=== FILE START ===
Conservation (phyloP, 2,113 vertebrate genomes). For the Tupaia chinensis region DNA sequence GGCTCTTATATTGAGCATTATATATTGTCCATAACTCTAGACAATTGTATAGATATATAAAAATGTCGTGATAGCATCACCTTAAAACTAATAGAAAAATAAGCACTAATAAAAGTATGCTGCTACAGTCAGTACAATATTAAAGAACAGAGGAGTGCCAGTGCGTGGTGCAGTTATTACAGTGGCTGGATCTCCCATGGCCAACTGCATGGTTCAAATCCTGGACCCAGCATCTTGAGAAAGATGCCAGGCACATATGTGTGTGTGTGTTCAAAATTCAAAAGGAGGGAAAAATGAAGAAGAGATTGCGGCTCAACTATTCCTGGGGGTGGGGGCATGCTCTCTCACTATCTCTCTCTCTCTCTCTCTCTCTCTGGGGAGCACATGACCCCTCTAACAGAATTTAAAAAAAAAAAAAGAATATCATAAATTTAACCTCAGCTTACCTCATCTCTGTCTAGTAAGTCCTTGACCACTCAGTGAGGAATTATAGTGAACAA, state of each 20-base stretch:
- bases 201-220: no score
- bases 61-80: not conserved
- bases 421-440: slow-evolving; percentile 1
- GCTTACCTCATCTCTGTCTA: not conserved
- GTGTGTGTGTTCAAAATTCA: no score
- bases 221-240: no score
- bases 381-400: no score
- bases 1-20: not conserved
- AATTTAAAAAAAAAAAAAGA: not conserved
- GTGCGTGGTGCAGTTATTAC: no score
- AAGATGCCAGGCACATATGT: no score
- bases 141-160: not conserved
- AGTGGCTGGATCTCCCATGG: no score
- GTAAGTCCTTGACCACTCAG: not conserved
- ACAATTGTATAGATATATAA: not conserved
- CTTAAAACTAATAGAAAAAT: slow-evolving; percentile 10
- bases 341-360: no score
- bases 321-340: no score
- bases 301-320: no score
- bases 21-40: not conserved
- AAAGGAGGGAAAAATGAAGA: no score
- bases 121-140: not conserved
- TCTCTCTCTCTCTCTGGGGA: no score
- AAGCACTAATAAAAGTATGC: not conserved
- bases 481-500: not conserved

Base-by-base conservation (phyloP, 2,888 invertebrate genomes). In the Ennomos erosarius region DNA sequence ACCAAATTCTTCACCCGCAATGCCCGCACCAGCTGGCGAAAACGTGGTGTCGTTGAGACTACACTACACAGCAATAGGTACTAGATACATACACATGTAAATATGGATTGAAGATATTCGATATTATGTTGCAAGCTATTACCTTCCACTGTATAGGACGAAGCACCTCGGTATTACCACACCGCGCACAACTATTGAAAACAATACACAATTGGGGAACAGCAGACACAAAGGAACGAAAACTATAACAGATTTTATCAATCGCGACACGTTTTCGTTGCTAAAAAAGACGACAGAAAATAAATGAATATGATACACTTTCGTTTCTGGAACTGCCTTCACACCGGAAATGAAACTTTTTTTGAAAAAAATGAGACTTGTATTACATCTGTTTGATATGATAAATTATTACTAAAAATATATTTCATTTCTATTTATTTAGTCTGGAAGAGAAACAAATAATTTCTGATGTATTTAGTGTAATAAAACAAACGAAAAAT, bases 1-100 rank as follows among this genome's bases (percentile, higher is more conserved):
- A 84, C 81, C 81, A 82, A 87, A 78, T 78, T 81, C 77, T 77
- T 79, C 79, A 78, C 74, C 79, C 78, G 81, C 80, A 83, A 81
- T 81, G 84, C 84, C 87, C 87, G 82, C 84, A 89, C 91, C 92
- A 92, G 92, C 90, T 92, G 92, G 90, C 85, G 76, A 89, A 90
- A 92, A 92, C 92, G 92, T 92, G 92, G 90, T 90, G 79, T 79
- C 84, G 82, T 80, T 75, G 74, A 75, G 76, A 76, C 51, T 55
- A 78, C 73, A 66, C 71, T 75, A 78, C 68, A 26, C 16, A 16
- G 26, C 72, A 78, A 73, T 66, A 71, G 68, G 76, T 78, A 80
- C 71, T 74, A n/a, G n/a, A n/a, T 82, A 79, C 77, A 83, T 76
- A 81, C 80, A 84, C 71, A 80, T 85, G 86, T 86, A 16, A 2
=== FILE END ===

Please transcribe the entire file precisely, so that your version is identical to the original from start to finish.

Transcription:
Conservation (phyloP, 2,113 vertebrate genomes). For the Tupaia chinensis region DNA sequence GGCTCTTATATTGAGCATTATATATTGTCCATAACTCTAGACAATTGTATAGATATATAAAAATGTCGTGATAGCATCACCTTAAAACTAATAGAAAAATAAGCACTAATAAAAGTATGCTGCTACAGTCAGTACAATATTAAAGAACAGAGGAGTGCCAGTGCGTGGTGCAGTTATTACAGTGGCTGGATCTCCCATGGCCAACTGCATGGTTCAAATCCTGGACCCAGCATCTTGAGAAAGATGCCAGGCACATATGTGTGTGTGTGTTCAAAATTCAAAAGGAGGGAAAAATGAAGAAGAGATTGCGGCTCAACTATTCCTGGGGGTGGGGGCATGCTCTCTCACTATCTCTCTCTCTCTCTCTCTCTCTCTGGGGAGCACATGACCCCTCTAACAGAATTTAAAAAAAAAAAAAGAATATCATAAATTTAACCTCAGCTTACCTCATCTCTGTCTAGTAAGTCCTTGACCACTCAGTGAGGAATTATAGTGAACAA, state of each 20-base stretch:
- bases 201-220: no score
- bases 61-80: not conserved
- bases 421-440: slow-evolving; percentile 1
- GCTTACCTCATCTCTGTCTA: not conserved
- GTGTGTGTGTTCAAAATTCA: no score
- bases 221-240: no score
- bases 381-400: no score
- bases 1-20: not conserved
- AATTTAAAAAAAAAAAAAGA: not conserved
- GTGCGTGGTGCAGTTATTAC: no score
- AAGATGCCAGGCACATATGT: no score
- bases 141-160: not conserved
- AGTGGCTGGATCTCCCATGG: no score
- GTAAGTCCTTGACCACTCAG: not conserved
- ACAATTGTATAGATATATAA: not conserved
- CTTAAAACTAATAGAAAAAT: slow-evolving; percentile 10
- bases 341-360: no score
- bases 321-340: no score
- bases 301-320: no score
- bases 21-40: not conserved
- AAAGGAGGGAAAAATGAAGA: no score
- bases 121-140: not conserved
- TCTCTCTCTCTCTCTGGGGA: no score
- AAGCACTAATAAAAGTATGC: not conserved
- bases 481-500: not conserved

Base-by-base conservation (phyloP, 2,888 invertebrate genomes). In the Ennomos erosarius region DNA sequence ACCAAATTCTTCACCCGCAATGCCCGCACCAGCTGGCGAAAACGTGGTGTCGTTGAGACTACACTACACAGCAATAGGTACTAGATACATACACATGTAAATATGGATTGAAGATATTCGATATTATGTTGCAAGCTATTACCTTCCACTGTATAGGACGAAGCACCTCGGTATTACCACACCGCGCACAACTATTGAAAACAATACACAATTGGGGAACAGCAGACACAAAGGAACGAAAACTATAACAGATTTTATCAATCGCGACACGTTTTCGTTGCTAAAAAAGACGACAGAAAATAAATGAATATGATACACTTTCGTTTCTGGAACTGCCTTCACACCGGAAATGAAACTTTTTTTGAAAAAAATGAGACTTGTATTACATCTGTTTGATATGATAAATTATTACTAAAAATATATTTCATTTCTATTTATTTAGTCTGGAAGAGAAACAAATAATTTCTGATGTATTTAGTGTAATAAAACAAACGAAAAAT, bases 1-100 rank as follows among this genome's bases (percentile, higher is more conserved):
- A 84, C 81, C 81, A 82, A 87, A 78, T 78, T 81, C 77, T 77
- T 79, C 79, A 78, C 74, C 79, C 78, G 81, C 80, A 83, A 81
- T 81, G 84, C 84, C 87, C 87, G 82, C 84, A 89, C 91, C 92
- A 92, G 92, C 90, T 92, G 92, G 90, C 85, G 76, A 89, A 90
- A 92, A 92, C 92, G 92, T 92, G 92, G 90, T 90, G 79, T 79
- C 84, G 82, T 80, T 75, G 74, A 75, G 76, A 76, C 51, T 55
- A 78, C 73, A 66, C 71, T 75, A 78, C 68, A 26, C 16, A 16
- G 26, C 72, A 78, A 73, T 66, A 71, G 68, G 76, T 78, A 80
- C 71, T 74, A n/a, G n/a, A n/a, T 82, A 79, C 77, A 83, T 76
- A 81, C 80, A 84, C 71, A 80, T 85, G 86, T 86, A 16, A 2